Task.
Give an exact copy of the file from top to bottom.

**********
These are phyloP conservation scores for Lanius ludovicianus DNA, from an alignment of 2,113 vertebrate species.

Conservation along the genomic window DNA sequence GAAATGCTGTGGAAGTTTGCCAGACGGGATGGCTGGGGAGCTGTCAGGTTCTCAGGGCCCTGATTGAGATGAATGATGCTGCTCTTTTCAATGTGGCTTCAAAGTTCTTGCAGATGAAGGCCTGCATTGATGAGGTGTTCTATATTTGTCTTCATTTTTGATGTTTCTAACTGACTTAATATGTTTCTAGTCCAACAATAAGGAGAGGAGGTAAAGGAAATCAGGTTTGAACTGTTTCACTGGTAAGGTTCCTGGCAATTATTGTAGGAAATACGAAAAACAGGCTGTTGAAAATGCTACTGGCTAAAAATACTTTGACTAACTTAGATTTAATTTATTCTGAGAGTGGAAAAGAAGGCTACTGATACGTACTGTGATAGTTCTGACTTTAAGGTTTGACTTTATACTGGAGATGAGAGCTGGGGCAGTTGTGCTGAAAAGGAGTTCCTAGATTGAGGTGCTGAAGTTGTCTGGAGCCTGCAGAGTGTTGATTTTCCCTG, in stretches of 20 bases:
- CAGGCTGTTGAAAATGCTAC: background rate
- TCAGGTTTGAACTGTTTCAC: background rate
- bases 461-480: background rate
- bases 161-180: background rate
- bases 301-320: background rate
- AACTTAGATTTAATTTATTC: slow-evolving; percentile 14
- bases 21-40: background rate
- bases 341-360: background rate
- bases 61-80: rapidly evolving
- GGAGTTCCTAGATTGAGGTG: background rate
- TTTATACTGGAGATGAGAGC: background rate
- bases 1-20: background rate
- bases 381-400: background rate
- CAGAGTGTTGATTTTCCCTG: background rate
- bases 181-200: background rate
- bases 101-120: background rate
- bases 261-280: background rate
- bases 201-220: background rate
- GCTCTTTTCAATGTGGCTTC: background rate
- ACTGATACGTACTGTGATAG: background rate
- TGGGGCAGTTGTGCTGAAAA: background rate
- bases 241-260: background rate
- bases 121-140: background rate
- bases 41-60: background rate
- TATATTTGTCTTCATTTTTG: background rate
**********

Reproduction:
These are phyloP conservation scores for Lanius ludovicianus DNA, from an alignment of 2,113 vertebrate species.

Conservation along the genomic window DNA sequence GAAATGCTGTGGAAGTTTGCCAGACGGGATGGCTGGGGAGCTGTCAGGTTCTCAGGGCCCTGATTGAGATGAATGATGCTGCTCTTTTCAATGTGGCTTCAAAGTTCTTGCAGATGAAGGCCTGCATTGATGAGGTGTTCTATATTTGTCTTCATTTTTGATGTTTCTAACTGACTTAATATGTTTCTAGTCCAACAATAAGGAGAGGAGGTAAAGGAAATCAGGTTTGAACTGTTTCACTGGTAAGGTTCCTGGCAATTATTGTAGGAAATACGAAAAACAGGCTGTTGAAAATGCTACTGGCTAAAAATACTTTGACTAACTTAGATTTAATTTATTCTGAGAGTGGAAAAGAAGGCTACTGATACGTACTGTGATAGTTCTGACTTTAAGGTTTGACTTTATACTGGAGATGAGAGCTGGGGCAGTTGTGCTGAAAAGGAGTTCCTAGATTGAGGTGCTGAAGTTGTCTGGAGCCTGCAGAGTGTTGATTTTCCCTG, in stretches of 20 bases:
- CAGGCTGTTGAAAATGCTAC: background rate
- TCAGGTTTGAACTGTTTCAC: background rate
- bases 461-480: background rate
- bases 161-180: background rate
- bases 301-320: background rate
- AACTTAGATTTAATTTATTC: slow-evolving; percentile 14
- bases 21-40: background rate
- bases 341-360: background rate
- bases 61-80: rapidly evolving
- GGAGTTCCTAGATTGAGGTG: background rate
- TTTATACTGGAGATGAGAGC: background rate
- bases 1-20: background rate
- bases 381-400: background rate
- CAGAGTGTTGATTTTCCCTG: background rate
- bases 181-200: background rate
- bases 101-120: background rate
- bases 261-280: background rate
- bases 201-220: background rate
- GCTCTTTTCAATGTGGCTTC: background rate
- ACTGATACGTACTGTGATAG: background rate
- TGGGGCAGTTGTGCTGAAAA: background rate
- bases 241-260: background rate
- bases 121-140: background rate
- bases 41-60: background rate
- TATATTTGTCTTCATTTTTG: background rate